Sonchus. arvensis L. (Asteraceae) is one of traditional medicinal herbs, easy to grow in rainy and sunshine areas, such as on riverbanks, ridges of rice field and abandoned fields 50-1650 meters above sea level, native from Eurasia. The local names are tempuyung (Indonesia), Niu she tou (China), Laitron des champs (France), Sow thistle (British). Traditionally, leaves extract of this plant was used as a diuretic, lithotriptic and antiurolithiasis agent; also indicated for fever, poisoning and swelling or abscess [7-11]. The leaves of S. arvensis reported contain several compounds, including a variety of flavonoids, terpenoids and sterol, even this plant also contain silica and potassium [12-20]. Flavonoids are secondary metabolite compound which have ability as antioxidant.

In this study we developed the quantitative determination of phytoconstituents of S. arvensis leaves extracts using GC-TOF mass spectrophotometric methods. Furthermore, in this study we also determined bio-pharmacological properties, including antioxidant and antiangiogenic properties of S. arvensis leaves extracts. The antioxidant properties of extracts were studied using DPPH free radical, xanthine oxidase and b-carotene- linoleate models, and the antiangiogenic property of extracts was studied by using in vivo rat aorta ring assay. In this case, we used methanolic and aqueous extracts, because the methanol can dissolve almost all secondary metabolite including flavonoids, and water also can dissolve flavonoids, especially for glycoside flavonoids. In antioxidant properties study, we used gallic acid, ascorbic acid, quercetin and BHA as reference compounds because these compounds have reported having antioxidant properties and often use as reference compounds in antioxidant activities.

Experimental

Chemicals and Reagents

Methanol, ethanol, sulphuric acid, chloroform and thin layer chromatography (TLC) plate Silicagel 60 F254 were obtained from Merck, Darmstadt, Germany. Potassium dihydrogen phosphate, dipotassium hydrogen phosphate were obtained from R and M Chemicals, Essex UK.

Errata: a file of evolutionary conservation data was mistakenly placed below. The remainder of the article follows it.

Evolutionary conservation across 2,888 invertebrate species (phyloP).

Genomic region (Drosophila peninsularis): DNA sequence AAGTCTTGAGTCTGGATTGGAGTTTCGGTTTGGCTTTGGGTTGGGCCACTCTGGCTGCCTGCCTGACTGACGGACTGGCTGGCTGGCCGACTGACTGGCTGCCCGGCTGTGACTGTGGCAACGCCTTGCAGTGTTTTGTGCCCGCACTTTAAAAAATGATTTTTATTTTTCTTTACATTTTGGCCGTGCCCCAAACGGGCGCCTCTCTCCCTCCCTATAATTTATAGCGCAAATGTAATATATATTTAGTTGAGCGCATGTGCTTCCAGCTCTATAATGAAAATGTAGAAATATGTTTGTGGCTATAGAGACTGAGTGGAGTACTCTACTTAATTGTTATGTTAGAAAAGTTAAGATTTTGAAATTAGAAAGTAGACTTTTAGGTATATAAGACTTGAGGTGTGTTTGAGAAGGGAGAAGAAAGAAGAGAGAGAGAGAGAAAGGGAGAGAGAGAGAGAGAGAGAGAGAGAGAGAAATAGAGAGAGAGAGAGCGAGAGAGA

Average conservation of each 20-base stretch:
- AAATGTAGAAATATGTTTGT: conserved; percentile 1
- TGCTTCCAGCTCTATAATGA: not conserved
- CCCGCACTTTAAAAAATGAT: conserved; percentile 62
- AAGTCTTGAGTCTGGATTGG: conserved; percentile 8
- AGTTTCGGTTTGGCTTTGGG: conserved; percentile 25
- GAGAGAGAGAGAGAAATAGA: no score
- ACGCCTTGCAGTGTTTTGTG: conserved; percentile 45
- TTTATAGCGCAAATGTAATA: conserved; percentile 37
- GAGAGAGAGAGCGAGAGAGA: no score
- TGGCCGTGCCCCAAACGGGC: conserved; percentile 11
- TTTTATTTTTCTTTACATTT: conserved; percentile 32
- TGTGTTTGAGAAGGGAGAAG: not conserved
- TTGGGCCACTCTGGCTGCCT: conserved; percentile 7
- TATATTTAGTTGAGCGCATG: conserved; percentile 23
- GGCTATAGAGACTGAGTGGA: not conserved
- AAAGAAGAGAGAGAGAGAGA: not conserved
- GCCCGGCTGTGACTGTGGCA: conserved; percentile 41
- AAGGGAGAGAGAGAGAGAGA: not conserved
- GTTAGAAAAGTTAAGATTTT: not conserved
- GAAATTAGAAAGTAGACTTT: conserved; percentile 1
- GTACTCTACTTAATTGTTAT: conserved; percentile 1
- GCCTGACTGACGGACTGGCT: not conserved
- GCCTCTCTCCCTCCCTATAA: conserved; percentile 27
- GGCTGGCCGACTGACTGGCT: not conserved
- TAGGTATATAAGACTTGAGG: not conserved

DPPH radical, gallic acid, quercetin, butylated hydroxyl anisole (BHA), xanthine oxygene oxidoreductase EC 1.1.3.22, xanthine (2,6-Dihydroxypurine), b-carotene, linoleic acid, Tween-40, butylated hydroxyl toluene (BHT), lupeol, aprotinin, thrombin (EC 3, 4.21.5), foetal bovine serum (FBS), amphotericin B (fungizone), gentamycin, -aminocaproic acid, Phosphate-Buffered saline (PBS) and sodium chloride were purchased from Sigma Chemical Company St. Louis MO, USA. Ascorbic acid was purchased from Univar Ajax Chemical, Australia. M199 was obtained from Gibco BRL. Fibrinogen was purchased from Calbiochem, La Jolla, California. Dimethylsulfoxide (DMSO) was acquired from J. T Baker Inc. USA..

Instruments

Determination of antioxidant activity was used spectrometer UV/ VIS Lambda 45 Perkin- Elmer. Antiangigenesis study was used curve-tip forceps, straight-tip forceps and small dissecting scissors were used for surgery and to cut rat aorta. Incubation of tissue was carried out at 37 C incubated in 5% of carbon dioxide using the Binder CB150 incubator. The blood vessel growth of rat aorta was prepared under a dissection microscope (Leica DMLB) attached with a Leica DC 300 camera (Cambridge, England) connected to Leica Compaq Workstation. Captured images areas were measured using QWIN Plus Software. Quantitative analysis of extracts was used gas chromatography/time of flight mass spectrometry (GC-TOF-MS): a Hewlett- Packard 6890 GC coupled with a LECO Pegasus II reflectron time-of-flight mass spectrometer with electron impact ionization, equipped with Chrom TOF mass data analysis system.